Finally, the patient must have damages caused by a provider’s negligence. Economic damages might include present and future medical bills. Non-economic damages are not as easy to quantify, but they are just as impactful. They include physical and emotional pain and the inability to engage in favorite activities or hobbies.
Not All Medical Errors Constitute Malpractice
It is important to remember that physicians and other clinicians are human. Humans make mistakes. And medicine is not a perfect science. Health care providers often have to make difficult judgment calls and weigh the benefits and risks of different courses of treatments.
Also, it is unfortunate, but not every patient’s condition is treatable. If a suffering patient does not respond to treatment but the treatment is appropriate, malpractice is probably not a factor. Every malpractice case rests on the presumption that the health care provider failed to meet the acceptable standard of care under the circumstances.
Be Your Own Advocate for Your Health and Wellness
The reality is you cannot always depend on your doctor to diagnosis your symptoms. If you believe that something is really wrong, but your doctor will not listen, ask to see another provider in the emergency room. Delays in care can lead to permanent brain damage.
A second opinion is always a good idea if you have concerns about your diagnosis or level of care from any health care provider. We all have a responsibility to play an active role in our health and well-being and be our own advocate.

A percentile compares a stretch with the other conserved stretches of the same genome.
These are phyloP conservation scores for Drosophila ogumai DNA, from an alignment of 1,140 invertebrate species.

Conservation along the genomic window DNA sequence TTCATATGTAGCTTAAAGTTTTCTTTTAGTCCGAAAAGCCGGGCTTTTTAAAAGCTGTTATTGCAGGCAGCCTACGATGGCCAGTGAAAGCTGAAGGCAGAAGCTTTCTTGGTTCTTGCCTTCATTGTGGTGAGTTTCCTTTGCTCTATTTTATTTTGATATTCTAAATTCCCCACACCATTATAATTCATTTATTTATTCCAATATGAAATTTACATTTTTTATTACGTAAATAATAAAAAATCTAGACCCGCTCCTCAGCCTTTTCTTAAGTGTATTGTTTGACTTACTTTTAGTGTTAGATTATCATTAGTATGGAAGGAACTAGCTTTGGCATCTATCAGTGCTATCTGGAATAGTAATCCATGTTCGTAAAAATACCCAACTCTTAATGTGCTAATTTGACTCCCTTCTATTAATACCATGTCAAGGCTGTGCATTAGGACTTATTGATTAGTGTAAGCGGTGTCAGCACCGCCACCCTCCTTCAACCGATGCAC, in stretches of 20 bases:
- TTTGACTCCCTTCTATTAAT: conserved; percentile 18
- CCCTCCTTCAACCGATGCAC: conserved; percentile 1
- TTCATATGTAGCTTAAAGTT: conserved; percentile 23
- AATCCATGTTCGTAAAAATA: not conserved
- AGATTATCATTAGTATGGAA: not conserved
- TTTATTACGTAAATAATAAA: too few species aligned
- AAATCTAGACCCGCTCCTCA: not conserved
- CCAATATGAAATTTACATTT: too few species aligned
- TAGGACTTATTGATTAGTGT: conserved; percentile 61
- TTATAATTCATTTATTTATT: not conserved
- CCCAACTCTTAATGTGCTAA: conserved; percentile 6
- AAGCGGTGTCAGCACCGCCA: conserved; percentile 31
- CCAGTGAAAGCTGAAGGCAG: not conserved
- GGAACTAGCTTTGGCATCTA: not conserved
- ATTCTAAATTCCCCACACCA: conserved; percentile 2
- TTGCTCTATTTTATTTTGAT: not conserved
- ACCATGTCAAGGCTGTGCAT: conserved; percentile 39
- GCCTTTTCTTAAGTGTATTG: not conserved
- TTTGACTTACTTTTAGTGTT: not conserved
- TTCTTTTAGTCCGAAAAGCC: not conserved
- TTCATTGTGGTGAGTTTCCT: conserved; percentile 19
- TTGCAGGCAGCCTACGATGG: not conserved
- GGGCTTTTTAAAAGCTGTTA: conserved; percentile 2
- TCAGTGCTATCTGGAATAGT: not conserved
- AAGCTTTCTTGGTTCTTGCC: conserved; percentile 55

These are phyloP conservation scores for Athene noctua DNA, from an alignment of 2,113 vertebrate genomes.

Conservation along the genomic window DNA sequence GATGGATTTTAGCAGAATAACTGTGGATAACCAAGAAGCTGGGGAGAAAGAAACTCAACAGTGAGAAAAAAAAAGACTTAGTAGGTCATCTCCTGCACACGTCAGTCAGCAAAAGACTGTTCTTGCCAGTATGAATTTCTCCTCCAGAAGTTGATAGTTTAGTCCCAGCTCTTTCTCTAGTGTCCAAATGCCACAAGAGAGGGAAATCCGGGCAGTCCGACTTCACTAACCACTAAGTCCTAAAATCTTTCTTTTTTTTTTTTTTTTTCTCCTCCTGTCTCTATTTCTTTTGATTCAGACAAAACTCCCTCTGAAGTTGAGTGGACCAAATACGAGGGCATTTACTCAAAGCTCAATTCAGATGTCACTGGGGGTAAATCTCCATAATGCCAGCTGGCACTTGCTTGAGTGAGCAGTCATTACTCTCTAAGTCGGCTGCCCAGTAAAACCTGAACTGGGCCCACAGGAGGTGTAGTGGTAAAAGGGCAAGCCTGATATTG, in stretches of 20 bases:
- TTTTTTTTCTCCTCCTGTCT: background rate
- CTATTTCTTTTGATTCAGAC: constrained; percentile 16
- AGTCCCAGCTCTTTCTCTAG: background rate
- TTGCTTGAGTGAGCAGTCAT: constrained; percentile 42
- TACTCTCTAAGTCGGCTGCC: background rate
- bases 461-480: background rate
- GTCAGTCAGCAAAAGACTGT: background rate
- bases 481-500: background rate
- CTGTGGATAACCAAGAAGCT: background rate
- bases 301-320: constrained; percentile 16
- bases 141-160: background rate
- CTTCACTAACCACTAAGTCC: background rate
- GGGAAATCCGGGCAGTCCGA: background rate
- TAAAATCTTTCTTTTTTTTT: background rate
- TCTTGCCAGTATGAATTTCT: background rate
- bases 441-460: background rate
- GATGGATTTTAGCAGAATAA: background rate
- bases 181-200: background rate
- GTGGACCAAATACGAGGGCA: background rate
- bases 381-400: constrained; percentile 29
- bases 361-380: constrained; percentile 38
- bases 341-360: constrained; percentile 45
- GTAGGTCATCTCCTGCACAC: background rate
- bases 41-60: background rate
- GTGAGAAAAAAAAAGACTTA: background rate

If you have concerns or questions about a medical diagnosis or procedure, contact an experienced medical malpractice lawyer near you for guidance.
Baltimore Medical Malpractice Lawyers at LeViness, Tolzman & Hamilton Advocate for Patients Injured by Negligent Health Care Providers
If you were harmed by a wrong diagnosis or other medical mistake, the Baltimore medical malpractice lawyers at LeViness, Tolzman & Hamilton will fight for you. After carefully assessing your case, we calculate your current and future needs with the goal of obtaining full and fair compensation for your life-changing injuries. Call us today at 800-547-4LAW (4529) or contact us online to schedule a free consultation.
Our offices are conveniently located in Baltimore, Glen Burnie, and Prince George’s County, where we represent clients throughout Maryland, including those in Anne Arundel County, Carroll County, Harford County, Howard County, Montgomery County, Prince George’s County, Queen Anne’s County, Maryland’s Western Counties, Southern Maryland and the Eastern Shore, as well as the communities of Catonsville, Essex, Halethorpe, Middle River, Rosedale, Gwynn Oak, Brooklandville, Dundalk, Pikesville, Parkville, Nottingham, Windsor Mill, Lutherville, Timonium, Sparrows Point, Ridgewood, and Elkridge.